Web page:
The point, though, isn’t that we should think of the living wage, health insurance, pension, paid leave, and union muscle offered by the NYPD as extravagant luxuries. Rather, they’re the exact building blocks of a decent life that have been kicked out from most other American workers precisely while police departments across the nation have swelled. As we’re being asked to imagine a future free from cops, a parallel demand presents itself: to use the money gained from defunding the police to build a future in which cop-style benefits are the standard for all.
The lopsided funding of police departments at the expense of all else has given rise to the kind of inequality that, in turn, produces crises such as homelessness and the opioid epidemic—to which state and local governments typically respond with yet more policing. It’s a venomous snake that continually eats its own tail. “The police department and the corrections department are always hiring and community centers aren’t,” Alex Vitale, author of The End of Policing, told The Nation this week. “And when they do hire, it’s at half the salary and half the benefits. So this budget battle is about getting cities to reprioritize how they deal with the very real needs of the most disadvantaged communities that are subjected to the most intensive policing.”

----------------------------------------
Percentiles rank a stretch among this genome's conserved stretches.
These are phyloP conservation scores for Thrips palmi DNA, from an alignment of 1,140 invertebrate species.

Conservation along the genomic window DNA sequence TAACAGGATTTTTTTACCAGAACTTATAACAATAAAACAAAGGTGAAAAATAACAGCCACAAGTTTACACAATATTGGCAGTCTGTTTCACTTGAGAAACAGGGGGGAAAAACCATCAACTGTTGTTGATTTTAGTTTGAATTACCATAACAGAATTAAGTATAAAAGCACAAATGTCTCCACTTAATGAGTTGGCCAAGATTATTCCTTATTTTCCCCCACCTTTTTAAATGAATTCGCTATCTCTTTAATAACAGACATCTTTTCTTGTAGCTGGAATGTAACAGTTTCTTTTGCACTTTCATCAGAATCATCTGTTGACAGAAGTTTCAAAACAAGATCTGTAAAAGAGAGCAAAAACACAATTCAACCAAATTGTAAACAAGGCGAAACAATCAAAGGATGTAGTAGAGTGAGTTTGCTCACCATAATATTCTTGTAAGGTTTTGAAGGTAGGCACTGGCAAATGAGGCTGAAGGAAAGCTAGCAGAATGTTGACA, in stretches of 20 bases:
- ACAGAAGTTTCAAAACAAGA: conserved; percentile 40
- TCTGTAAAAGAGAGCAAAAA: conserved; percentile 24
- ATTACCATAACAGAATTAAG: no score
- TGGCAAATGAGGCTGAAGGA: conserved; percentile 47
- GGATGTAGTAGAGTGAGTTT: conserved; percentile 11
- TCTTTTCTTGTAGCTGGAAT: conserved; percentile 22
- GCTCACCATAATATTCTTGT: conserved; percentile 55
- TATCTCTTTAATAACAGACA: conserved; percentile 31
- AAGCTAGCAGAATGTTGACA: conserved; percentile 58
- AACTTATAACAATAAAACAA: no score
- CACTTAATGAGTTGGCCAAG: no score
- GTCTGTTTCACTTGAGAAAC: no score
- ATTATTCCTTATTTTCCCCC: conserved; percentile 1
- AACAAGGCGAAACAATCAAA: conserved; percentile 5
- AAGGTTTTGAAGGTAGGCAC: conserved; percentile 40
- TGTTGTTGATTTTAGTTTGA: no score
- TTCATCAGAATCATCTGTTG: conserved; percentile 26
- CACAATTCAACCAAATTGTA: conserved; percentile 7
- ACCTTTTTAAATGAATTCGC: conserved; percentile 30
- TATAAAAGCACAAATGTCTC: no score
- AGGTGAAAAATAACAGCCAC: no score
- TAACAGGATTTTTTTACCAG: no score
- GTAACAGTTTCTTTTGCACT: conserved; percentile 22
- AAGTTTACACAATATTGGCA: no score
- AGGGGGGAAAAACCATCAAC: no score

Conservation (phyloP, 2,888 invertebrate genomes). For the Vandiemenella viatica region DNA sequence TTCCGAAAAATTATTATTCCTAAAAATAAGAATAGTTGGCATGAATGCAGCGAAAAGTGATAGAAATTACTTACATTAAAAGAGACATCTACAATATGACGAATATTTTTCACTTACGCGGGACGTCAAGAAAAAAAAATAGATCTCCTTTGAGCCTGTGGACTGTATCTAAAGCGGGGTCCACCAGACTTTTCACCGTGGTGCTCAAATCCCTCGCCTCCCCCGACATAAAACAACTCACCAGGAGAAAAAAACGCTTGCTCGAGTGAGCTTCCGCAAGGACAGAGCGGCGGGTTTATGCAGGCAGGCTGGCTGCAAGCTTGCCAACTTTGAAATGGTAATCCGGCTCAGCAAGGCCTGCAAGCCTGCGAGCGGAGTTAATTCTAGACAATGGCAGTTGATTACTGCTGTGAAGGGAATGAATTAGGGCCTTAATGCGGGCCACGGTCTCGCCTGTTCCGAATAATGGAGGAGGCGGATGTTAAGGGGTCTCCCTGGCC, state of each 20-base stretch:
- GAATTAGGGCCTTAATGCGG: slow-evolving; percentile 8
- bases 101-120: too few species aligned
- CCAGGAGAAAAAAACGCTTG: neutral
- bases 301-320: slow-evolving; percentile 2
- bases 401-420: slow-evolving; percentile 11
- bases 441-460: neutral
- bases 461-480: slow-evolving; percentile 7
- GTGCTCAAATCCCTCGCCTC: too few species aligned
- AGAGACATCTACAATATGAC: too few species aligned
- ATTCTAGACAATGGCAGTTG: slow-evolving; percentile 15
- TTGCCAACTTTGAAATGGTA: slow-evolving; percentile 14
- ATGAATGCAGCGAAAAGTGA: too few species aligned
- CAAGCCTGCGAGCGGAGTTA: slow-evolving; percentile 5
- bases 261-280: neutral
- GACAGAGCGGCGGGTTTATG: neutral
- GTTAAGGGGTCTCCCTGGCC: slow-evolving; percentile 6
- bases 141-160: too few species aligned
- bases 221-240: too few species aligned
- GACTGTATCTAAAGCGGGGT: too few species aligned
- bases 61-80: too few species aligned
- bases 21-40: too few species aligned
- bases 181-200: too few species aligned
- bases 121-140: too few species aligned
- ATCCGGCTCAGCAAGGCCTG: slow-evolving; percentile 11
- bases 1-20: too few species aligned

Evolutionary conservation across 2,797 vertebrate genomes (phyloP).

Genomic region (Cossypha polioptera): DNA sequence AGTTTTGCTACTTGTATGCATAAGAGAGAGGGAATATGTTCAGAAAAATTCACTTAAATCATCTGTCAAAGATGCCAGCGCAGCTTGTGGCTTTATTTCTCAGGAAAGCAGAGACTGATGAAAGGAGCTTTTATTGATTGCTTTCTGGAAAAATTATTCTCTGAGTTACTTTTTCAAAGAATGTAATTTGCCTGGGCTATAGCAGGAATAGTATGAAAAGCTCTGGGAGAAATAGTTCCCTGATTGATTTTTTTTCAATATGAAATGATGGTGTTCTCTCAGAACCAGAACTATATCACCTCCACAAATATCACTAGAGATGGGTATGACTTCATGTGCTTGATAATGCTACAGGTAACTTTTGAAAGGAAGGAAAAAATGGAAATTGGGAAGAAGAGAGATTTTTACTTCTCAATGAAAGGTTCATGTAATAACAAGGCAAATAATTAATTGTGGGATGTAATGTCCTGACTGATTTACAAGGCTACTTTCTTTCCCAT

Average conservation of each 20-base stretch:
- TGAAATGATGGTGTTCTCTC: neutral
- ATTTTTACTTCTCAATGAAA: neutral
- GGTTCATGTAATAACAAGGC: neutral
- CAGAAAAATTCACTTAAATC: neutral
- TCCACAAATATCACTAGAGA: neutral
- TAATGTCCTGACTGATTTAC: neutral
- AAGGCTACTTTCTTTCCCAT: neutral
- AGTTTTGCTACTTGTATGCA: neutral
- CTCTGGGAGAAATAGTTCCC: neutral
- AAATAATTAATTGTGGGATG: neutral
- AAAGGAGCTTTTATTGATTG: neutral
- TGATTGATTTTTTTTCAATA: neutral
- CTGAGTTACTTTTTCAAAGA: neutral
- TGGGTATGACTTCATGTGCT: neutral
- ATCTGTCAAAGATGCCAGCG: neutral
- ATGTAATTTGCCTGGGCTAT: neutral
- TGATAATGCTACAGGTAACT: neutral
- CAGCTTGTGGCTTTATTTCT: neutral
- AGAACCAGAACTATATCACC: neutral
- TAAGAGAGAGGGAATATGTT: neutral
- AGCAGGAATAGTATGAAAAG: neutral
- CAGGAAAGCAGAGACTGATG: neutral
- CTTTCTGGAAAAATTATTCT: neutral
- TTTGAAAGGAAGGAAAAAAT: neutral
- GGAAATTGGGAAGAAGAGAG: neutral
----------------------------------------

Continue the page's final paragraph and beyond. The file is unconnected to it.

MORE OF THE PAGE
The sociologist Pierre Bordieu once made a useful distinction between what he called the “left hand” of the state—the social safety net and provisions like public education—and the “right hand” of the state, or the punitive element that includes the police, prison system, and other institutions that function primarily to defend capital. For decades, American economic life has been defined by the retrenchment of the former and the vast expansion of the latter. Like so many other inequalities, the pandemic has only brought that imbalance into sharper relief. “Amid a cataclysmic failure by the state to protect its citizens’ health during the coronavirus pandemic, the United States has doubled down on authoritarianism and a siege mentality, with cops demanding greater levels of impunity,” Myke Cole, a former NYPD intelligence analyst wrote in May.
According to the Economic Policy Institute, as of this week, one in four workers in the U.S. are either receiving or waiting to receive unemployment benefits. Though the economy shows no sign of recovery, and mass unemployment is almost certain to drag on, the additional $600 in benefits granted to workers laid off during the pandemic will expire at the end of July, along with protections from evictions. The eruption of anger and grief in the streets since last week, in other words, is more proof that extreme concentrations and racist stratification of wealth and power inevitably produce extreme social unrest, not least in the wake of catastrophic events. A precinct on fire only shows how we’re long overdue to reverse the course.